Big data algorithms can do some amazing things for society. They help us find information online, display advertisements for merchandise we might buy, recommend news articles we would be interested in, and provide new insights for research and development. They act as a mirror to reflect not only what we want but what we need. Unfortunately, this mirror also displays, even amplifies, our ugliest aspects. Author Safiya Umoja Noble focuses in on this problem with Google and its effects on black women in her latest book, Algorithms of Oppression: How Search Engines Reinforce Racism.
Noble is a faculty member of the University of Southern California Annenberg School of Communication. She earned a Phd. and M.S in Library and Information Science from my alma mater, the University of Illinois at Urbana-Champaign. It was through the U of I’s social media communications that I first learned about this book. The idea that there are serious flaws in the tech products we use in our personal and professional lives isn’t new. I’m interested in using my background in information science to produce better products and provide better service in the tech industry. That’s why I’ve switched careers to the tech sector and why I am working on a M.S. in computer science with a focus on machine learning. I bought the book because I was interested in Noble’s proposed solutions, but was blown away by a few problems I hadn’t previously considered.
As Noble points out, when algorithms support racism, it is extra problematic because people view the results as neutral, unbiased, and honest because it is coming from a “machine.” Machines don’t lie! People do. But machines are created by people for a purpose. With the near constant stream of sexual harassment and discrimination allegations and right-wing rhetoric from the tech industry hitting the news, the underlying motivations of many tech developers leak to the surface.
Noble acknowledges that many of her examples will be dated by the publication of her book, therefore, she attempts to present a pattern of misdeeds. One pattern she successfully lays out is how Google turns black women into sex objects, commodities, and stereotypes. This issue was first brought to Noble’s attention when she noticed that a search for “black girls” pulled up pornography sites on the first page of the search results.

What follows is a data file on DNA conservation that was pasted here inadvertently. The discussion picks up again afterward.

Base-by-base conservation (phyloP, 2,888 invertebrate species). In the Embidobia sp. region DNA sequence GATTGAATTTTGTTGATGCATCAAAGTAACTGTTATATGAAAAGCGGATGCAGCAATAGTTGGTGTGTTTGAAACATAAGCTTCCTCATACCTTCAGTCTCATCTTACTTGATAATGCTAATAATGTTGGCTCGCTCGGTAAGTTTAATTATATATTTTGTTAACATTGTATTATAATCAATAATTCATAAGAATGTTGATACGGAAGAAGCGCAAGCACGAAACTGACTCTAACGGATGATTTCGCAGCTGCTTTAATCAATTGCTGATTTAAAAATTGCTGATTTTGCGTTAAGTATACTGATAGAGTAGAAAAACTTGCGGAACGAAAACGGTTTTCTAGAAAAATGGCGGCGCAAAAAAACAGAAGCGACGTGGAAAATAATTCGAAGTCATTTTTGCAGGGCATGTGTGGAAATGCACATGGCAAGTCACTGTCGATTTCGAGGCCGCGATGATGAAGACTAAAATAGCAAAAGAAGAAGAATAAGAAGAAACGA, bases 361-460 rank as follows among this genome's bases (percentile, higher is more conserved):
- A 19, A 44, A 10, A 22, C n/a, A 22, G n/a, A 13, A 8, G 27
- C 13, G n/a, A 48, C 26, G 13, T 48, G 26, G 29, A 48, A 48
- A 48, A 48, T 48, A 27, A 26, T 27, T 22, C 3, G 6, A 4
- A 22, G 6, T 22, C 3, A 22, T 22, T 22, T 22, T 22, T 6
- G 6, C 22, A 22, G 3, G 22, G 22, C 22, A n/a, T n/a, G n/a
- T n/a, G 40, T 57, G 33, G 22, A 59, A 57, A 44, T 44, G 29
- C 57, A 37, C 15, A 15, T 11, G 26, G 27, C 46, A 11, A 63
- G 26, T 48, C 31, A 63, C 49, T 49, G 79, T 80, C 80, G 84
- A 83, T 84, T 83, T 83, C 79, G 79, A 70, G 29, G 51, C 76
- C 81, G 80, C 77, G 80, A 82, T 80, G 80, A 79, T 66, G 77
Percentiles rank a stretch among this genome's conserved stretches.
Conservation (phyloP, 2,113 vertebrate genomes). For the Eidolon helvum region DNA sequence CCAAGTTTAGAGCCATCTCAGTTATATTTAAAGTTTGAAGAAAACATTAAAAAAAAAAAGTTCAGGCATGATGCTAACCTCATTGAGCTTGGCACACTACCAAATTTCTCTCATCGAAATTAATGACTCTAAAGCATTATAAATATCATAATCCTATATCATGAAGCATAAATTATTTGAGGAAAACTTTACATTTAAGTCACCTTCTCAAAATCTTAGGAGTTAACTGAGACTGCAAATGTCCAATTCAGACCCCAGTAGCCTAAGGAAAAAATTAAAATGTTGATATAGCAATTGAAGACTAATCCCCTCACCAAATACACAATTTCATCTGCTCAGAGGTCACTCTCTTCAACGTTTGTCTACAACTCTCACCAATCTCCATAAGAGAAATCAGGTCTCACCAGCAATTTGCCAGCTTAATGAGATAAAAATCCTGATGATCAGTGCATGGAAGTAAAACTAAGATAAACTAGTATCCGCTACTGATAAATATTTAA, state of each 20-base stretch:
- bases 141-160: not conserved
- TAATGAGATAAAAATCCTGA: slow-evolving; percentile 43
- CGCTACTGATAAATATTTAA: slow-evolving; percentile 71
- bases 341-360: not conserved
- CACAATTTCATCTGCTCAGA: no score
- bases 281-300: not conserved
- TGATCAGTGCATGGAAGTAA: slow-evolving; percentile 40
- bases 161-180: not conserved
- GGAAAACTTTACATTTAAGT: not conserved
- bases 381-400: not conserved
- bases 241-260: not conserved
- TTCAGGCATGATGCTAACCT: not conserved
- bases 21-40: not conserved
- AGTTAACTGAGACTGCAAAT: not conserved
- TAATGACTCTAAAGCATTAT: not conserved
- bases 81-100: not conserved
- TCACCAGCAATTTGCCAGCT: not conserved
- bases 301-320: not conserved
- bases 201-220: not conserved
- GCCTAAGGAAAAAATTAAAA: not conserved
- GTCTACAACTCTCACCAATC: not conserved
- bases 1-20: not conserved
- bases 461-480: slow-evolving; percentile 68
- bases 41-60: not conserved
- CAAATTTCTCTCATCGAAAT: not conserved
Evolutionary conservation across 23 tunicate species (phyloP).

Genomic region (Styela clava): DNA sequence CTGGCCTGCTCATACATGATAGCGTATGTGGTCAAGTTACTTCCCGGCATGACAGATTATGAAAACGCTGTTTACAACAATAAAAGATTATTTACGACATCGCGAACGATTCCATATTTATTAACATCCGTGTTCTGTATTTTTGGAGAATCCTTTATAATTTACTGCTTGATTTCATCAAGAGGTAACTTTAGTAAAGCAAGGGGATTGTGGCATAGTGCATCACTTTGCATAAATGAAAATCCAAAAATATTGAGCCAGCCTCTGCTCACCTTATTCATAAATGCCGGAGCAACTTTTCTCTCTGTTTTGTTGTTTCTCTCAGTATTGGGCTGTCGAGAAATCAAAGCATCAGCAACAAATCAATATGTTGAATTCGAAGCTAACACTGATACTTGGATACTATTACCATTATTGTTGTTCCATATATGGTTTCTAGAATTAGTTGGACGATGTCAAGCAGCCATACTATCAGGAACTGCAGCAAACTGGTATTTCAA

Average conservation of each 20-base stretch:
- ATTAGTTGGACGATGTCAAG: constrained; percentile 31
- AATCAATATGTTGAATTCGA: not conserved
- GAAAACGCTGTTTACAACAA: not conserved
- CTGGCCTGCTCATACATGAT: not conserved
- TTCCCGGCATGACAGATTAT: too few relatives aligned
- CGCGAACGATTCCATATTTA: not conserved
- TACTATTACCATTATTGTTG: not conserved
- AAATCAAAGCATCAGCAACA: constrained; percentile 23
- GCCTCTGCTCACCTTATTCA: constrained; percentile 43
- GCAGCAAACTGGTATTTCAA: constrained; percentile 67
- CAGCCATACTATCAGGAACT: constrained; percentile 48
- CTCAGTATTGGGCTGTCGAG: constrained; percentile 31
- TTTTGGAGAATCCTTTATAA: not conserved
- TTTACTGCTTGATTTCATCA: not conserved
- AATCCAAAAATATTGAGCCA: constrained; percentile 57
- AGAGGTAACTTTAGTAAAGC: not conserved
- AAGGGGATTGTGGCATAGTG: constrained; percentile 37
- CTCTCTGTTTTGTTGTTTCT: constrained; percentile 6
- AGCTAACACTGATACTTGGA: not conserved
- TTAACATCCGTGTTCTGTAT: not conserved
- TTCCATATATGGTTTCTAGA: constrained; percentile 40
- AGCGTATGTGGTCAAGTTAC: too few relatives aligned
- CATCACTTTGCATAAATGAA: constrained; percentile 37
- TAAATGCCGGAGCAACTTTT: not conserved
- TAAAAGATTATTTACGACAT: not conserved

Noble views companies like Google as information monopolies that are a threat to our democracy. As with other monopolies, they need to be regulated and busted up by the government. In addition to public policies changes, work needs to continue to close the digital divide affecting minority communities. The internet can be a great equalizer, but its opportunities are lost to those who don’t have easy access to it or the educational background to put it to use. Finally, Noble calls for more interdisciplinary research funding for these subjects.
I don’t disagree with Noble’s assessment of what needs to happen in the future, but I am pessimistic. Her solutions rely heavily on government funding and policy. Between rapid advancements and general misconceptions, lawmakers around the globe struggle to keep up with technology. Only recently have laws been put on the books in the U.S. making revenge porn a crime and in Europe giving people the right to be forgotten by search engines. This year the U.S. government repealed net neutrality, displaying a strong preference for big business over public interest.
I would like to see the contents of Noble’s book repackaged from this very academic work into something more consumable for the general public. Public outcry and embarrassments work. Google quickly modifies their algorithms when they receive bad press. Lawmakers change their focus when their constituents speak up. This type of grassroots movement can only happen if we, the content consumers, understand the issues and are able to spot them for ourselves.
Noble opened her book with the assertion that “artificial intelligence will become a major human rights issue in the twenty-first century.” Maybe we need to listen to the lessons our parents and grandparents learned in the last century. Doing nothing isn’t an option. Racism in whatever form it presents itself in won’t resolve naturally with time. To push for change, we must educate ourselves, listen to and believe our neighbors, point out the injustices we see, and vote.